Do also remember Neil and the family in your prayers at this sad time.  The only contact I have for Neil at the moment is an e mail address:  I will endeavour to find further contact details.

Friday, 11 October 2013


Last week we welcomed Christopher Robson from Aid to the Church In Need to our parish to tell us about the charity's work and to make an appeal for much needed funds.
Once again I am overwhelmed by the generosity of our parishioners.  A total of £967.50 was raised and there is still some more money to come in.
Christopher has written to thank everyone and I copy his letter here.
Dear Father Wadsworth,
I am writing to you and the parishioners of St Marie and St Joseph for their great generosity to Aid to the Church in Need.  The total sum contributed was £967.50.  This comprised of three components: £400.50 in ninety three gift aid envelopes; £331.19 in loose cash; and £235.81 from the sale of merchandise. 
The charity's priority at the present is the Middle East.  Across the region ancient apostolic communities are under sustained pressure, which includes violence, to emigrate from their homelands.  We are attempting in modest ways to keep the Church functioning in the area, and thereby to stem the outflow of Christians.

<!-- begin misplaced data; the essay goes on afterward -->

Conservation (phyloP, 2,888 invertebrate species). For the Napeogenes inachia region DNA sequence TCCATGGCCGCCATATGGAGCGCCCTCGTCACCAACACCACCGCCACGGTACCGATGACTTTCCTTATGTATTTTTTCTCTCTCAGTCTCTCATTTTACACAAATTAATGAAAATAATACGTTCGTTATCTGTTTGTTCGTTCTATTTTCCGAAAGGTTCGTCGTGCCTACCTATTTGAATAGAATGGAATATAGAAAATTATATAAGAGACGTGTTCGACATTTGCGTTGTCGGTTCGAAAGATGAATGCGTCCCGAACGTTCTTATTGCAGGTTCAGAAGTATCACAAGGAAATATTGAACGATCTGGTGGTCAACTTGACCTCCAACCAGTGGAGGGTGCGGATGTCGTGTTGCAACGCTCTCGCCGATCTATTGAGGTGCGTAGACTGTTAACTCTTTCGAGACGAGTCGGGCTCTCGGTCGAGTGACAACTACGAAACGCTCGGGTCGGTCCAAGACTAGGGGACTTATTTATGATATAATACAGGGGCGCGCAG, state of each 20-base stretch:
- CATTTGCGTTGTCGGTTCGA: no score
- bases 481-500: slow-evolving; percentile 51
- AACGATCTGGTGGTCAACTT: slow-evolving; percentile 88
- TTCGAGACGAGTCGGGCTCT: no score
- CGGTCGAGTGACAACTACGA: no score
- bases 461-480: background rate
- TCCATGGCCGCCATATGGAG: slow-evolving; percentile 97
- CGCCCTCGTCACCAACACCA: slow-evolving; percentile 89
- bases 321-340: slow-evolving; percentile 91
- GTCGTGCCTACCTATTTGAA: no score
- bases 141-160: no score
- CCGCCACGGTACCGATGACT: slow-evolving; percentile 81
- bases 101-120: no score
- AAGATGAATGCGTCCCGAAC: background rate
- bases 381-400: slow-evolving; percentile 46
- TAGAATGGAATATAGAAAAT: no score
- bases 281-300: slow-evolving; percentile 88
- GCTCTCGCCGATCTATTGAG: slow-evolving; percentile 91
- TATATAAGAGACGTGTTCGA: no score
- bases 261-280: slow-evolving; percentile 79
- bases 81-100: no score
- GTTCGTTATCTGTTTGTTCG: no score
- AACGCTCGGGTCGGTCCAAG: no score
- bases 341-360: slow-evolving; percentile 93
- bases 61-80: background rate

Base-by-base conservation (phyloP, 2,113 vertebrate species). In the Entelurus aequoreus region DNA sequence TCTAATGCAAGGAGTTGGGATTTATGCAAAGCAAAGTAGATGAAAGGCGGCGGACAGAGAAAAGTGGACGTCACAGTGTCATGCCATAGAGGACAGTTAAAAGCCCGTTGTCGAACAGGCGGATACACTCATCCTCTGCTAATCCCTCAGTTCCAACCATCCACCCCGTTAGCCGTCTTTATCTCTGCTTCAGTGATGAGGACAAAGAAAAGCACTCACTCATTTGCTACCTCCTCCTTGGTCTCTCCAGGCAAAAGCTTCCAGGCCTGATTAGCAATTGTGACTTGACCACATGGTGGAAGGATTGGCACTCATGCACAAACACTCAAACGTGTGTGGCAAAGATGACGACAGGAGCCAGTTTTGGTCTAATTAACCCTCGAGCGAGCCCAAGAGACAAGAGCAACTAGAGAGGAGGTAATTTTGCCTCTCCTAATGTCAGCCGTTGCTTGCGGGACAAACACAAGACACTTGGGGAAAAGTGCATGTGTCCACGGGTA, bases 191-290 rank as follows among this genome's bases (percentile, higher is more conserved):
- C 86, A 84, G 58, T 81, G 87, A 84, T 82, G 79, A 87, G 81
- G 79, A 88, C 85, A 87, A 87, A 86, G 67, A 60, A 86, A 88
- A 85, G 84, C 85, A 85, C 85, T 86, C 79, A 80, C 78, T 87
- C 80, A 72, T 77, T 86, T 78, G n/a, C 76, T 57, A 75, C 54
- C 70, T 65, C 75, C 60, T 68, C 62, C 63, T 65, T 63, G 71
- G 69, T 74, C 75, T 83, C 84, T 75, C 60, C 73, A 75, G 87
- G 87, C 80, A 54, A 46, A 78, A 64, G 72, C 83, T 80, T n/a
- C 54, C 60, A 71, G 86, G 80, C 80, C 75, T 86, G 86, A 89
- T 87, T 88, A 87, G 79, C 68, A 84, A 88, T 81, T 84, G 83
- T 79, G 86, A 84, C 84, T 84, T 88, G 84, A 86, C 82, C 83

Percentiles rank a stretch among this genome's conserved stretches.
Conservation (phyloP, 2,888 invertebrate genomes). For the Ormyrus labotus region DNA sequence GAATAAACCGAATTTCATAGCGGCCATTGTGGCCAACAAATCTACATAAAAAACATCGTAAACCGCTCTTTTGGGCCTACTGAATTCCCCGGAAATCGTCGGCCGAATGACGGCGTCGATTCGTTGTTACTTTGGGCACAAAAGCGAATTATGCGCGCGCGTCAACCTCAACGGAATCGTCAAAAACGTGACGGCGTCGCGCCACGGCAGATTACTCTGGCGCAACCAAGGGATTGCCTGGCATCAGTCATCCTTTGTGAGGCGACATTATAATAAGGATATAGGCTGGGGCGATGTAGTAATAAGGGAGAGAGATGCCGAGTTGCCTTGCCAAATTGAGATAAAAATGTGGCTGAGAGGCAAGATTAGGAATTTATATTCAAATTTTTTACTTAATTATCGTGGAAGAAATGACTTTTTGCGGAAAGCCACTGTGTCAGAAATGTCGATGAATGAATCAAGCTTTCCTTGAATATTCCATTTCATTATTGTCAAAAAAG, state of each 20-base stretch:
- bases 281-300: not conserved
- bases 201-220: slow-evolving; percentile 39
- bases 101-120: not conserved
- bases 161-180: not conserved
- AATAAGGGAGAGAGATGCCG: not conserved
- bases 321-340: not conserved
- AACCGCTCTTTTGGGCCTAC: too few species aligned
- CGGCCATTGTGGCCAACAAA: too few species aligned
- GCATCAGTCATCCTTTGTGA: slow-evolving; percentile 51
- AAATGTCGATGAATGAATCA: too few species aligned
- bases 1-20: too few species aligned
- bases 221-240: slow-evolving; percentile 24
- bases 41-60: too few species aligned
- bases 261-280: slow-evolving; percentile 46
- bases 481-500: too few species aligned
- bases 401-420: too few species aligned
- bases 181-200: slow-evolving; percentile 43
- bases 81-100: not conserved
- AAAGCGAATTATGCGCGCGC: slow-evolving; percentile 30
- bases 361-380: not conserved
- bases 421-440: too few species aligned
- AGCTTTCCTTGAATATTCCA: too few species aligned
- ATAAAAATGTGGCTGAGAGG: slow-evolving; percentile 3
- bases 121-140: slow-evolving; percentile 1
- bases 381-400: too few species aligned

I very much enjoyed the three Masses I attended, and the choice of hymns was excellent.  Also seeing so many families coming to church as part of an induction programme - and the very important business of reaching out to the lapsed - commanded my admiration.  While hearing the Hail Holy Queen and the Prayer to St Michael at the end of Mass boosted everyone's morale.  I might add that your proficiency is sign language is formidable.
Is there any chance that two of your parishioners, one from St Joseph's and one from St Marie's, could be persuaded to be ACN Parish Reps?  All that is involved is sticking the occasional poster on the notice board at the back of church.
If any more money from the appeal comes in, I should be grateful if you could forward it to my home address.